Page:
Axios chronicles the legacy and challenges of US military involvement in the Indo-Pacific region.
In this article, I speak with John Boulton, the US Army’s deputy chief of staff, on the role of the US in the region, and how the legacy is still shaping US foreign policy today.
Boulton told me he was inspired to write this piece when he watched the video of the India-US bilateral meeting last month between then-US Secretary of State Hillary Clinton and the then Indian Prime Minister Manmohan Singh.
It was an extraordinary moment of reconciliation.
Boucher, the author of The US in India, has written extensively about the US military role in the Asia-Pacific and the impact of the military buildup in the area on US interests in Asia.
In the past few years, Boucher and I have been discussing the challenges of maintaining and improving US military presence in the Indian Ocean and in the Middle East, which are largely invisible to most Americans.
This was something that Boulson and I had been discussing and discussing in our discussions over the past year.
The US military’s role in East Asia has been the subject of some debate, as some argue that its presence there is inextricably tied to China and its ambitions to dominate the region.
Others argue that it has played a role in helping to shape the security environment in Asia, helping to stabilize regional stability, and contributing to US-Indian relations.
Boutros, the chief executive officer of the American Security Project, told me that he believes there is still a need for US troops in the South China Sea, but also a strong need to maintain the US’s presence in East Asian regions.
In recent years, US bases have been built in the Philippines, Taiwan, and Vietnam.
“What’s needed is to have a US presence on a scale that is sustainable and doesn’t depend on China,” Boutros said.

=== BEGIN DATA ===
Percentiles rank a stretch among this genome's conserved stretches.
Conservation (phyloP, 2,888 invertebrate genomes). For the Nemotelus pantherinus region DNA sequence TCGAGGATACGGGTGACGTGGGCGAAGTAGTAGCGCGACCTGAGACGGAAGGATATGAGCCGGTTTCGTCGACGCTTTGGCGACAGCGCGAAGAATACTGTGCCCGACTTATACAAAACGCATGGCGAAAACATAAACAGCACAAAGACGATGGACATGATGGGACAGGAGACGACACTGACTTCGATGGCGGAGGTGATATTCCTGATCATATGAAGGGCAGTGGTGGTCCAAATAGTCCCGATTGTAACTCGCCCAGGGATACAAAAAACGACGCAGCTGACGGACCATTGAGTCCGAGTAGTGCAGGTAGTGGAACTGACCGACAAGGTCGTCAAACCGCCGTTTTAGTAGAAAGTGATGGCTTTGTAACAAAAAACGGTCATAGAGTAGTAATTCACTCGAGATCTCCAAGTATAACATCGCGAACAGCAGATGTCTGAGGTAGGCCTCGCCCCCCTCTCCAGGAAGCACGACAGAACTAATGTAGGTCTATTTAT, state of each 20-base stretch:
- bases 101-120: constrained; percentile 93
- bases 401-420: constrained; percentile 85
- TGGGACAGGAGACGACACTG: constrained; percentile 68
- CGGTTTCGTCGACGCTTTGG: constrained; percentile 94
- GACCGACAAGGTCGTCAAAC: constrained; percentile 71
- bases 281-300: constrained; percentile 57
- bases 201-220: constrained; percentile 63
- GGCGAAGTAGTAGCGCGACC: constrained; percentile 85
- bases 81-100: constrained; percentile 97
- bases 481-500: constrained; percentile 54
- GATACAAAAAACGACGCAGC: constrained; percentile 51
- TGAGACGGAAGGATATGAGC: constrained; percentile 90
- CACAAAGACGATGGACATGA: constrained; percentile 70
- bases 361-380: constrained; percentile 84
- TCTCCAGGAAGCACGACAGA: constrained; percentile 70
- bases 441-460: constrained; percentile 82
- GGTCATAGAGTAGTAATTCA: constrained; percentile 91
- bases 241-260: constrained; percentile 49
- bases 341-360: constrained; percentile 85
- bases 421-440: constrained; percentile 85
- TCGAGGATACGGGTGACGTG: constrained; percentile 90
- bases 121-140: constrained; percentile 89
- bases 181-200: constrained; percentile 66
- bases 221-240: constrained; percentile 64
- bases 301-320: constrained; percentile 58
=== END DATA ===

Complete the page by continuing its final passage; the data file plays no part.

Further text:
“If the US is in South China, it’s not going to have the kind of footprint that China wants.
It will have a footprint that will be in China’s interests.”
Boulson echoed that sentiment.
“I think that’s one of the reasons why the United States is a relatively small presence in Southeast Asia, and I think the US needs to be more focused on Southeast Asia than it is,” he said.
In the meantime, Bouyer told me the United Kingdom is still planning to rearm and deploy to the region with a similar level of military support to that deployed by the US and its allies in the Pacific.
“We have a pretty good picture of what’s going on in the East China Sea and what’s happening in the Paracel Islands and in waters off South Korea,” Bouyer said.
He said the United Nations Security Council should “hold a new debate about the extent to which the United states is a security force in the 21st century, and should reconsider how that role is defined in the global security order.”
Bouyer noted that the US has not provided much detail about its plans for the region for the foreseeable future, and that the country does not have an official strategy to support its military presence.
But he said it is clear that the United, for now, has no plans to leave its base in Hawaii.
In a speech last month to the American Enterprise Institute, former US Secretary of Defense Chuck Hagel called on Congress to act to protect US troops stationed in the islands, as well as to ensure that the bases are not used to prop up China’s influence in the world.
“At a time when we have seen an erosion of our alliances, of our allies’ security and the security of our friends, it is time to stand up for our troops,” Hagel said.